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10

See this related question - it's about the video production's vibe that Sony Vegas in "unprofessional" compared to Avid (who make ProTools) and Final Cut. Let's start with this: FLStudio it's a tool with which you're familiar. That's a huge plus in terms of learning curve for getting things done. With DAWs, the output is comparable. ProTools can't make ...


9

To answer your last question... " do I have a chance of producing something of even intermediate quality with what I have in my "arsenal"?", the answer is yes...Sound Design really only requires three things... two ears and a brain, and I'm going to assume that the fact that you are here and asking these questions puts you in possession of all three! :) ...


8

With Josh's comment in mind I try to at least narrow down the answer - Audio bus This is an auxiliary audio channel (or track). Instead of adjusting each individual channel you have (one for each track) you can send the output of tracks, or create a group that contains selected tracks, and send the mixed output of these to a audio bus. This allow you to ...


7

I bet this won't be the best answer but let's give it a shot shall we? Different DAWs do different things. I wouldn't recommend Ableton Live or Propellerhead Reason for someone who wants to record a live band - both DAWs are oriented to a more software generated sound and sample handling situation. The same way I wouldn't recommend Pro Tools for someone ...


6

I don't know, maybe there is some analogs of my thoughts and my English is so bad.... but, nevertheless. I personally want such thing, when the audio tracks in your DAW could be transformed in the keys of the midi-keyboard. Let's say you have 10 tracks in your session. Each track contains some audio event. You just switch DAW in this magical “Track-to-...


6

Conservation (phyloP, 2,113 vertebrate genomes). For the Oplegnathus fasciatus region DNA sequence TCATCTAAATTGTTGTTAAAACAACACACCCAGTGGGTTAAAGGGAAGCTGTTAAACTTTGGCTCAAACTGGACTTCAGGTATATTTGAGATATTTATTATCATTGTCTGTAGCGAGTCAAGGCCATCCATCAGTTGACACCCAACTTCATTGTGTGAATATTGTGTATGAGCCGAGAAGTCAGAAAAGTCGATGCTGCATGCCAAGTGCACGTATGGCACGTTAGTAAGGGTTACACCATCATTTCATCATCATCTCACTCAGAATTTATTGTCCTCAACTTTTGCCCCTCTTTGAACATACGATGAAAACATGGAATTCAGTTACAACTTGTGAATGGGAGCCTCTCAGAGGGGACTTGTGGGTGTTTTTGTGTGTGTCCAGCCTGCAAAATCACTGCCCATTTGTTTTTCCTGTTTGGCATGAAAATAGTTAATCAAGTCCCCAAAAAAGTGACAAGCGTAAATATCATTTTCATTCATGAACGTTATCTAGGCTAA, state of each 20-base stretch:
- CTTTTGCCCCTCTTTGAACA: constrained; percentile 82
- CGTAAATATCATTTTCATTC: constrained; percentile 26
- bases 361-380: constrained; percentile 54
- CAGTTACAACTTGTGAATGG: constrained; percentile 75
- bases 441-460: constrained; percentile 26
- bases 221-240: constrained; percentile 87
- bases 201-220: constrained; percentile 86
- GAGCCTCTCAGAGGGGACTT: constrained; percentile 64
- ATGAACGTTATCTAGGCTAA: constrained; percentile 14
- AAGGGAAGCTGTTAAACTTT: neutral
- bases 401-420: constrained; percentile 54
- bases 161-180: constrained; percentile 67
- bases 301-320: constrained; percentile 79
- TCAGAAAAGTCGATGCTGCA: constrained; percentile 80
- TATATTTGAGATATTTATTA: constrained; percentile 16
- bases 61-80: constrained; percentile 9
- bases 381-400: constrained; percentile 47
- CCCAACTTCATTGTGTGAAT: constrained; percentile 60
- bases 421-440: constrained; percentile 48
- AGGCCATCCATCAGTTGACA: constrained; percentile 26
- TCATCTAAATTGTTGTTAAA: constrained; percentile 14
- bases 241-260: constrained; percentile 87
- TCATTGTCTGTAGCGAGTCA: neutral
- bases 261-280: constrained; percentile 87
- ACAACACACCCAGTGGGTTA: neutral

The important thing about such sounds is that the sources aren't coherent, neither the deviations in rythm and frequency nor the actual audio phases and amplitudes follow any predictable relationships. That's unlike the extra signals normal chorus/delay/phaser effects add, where the modulation is usually at best periodic and the relation very simple, only ...


5

For post-production, I'm not aware of any hardware device that can do what the software equivalent can't, with the exception of noise reduction hardware, such as CEDAR. That, and perhaps 5.1 processors, like the TCE Reverb 4000. But after speaking with Doug Jackson a couple weeks ago about this, he showed that the TCE reverbs on the dub stages he works on ...


5

People say this a lot but listen (analyse) to the different mediums where sound design is used. I'm no expert but when I'm listening I ask myself why that sound is used as pretty much everything you hear was a conscious choice, I always try to keep that in mind. Also many sounds sound alike, think about what you think it sounds like and how you would create ...


5

I believe you are looking for REAPER It has an API and its own plugin language you can use. Above and beyond that it is one of the most customizable DAWs out there, and affordable to boot.


5

less tracks per project. less plugins opened. if you use your factory soundcard (the one on your motherboard) you'll probably suffer from latency and a bad signal/noise ratio. But you still can definitely work with it (music, mixing, and even small movie project(s)). FYI : when a computer is too limitated for your work, don't forget you can always render ...


4

Well, I might probably find more stuff the more I think of it, but right now there are a few things I can't live without (in no specific order); Timestretch/Warp Pitchshifter Good surround panning Automation capable plugin system in absolute realtime (though latency of course is acceptable to some extent) Dynamic processing Freehand waveform redraw Good ...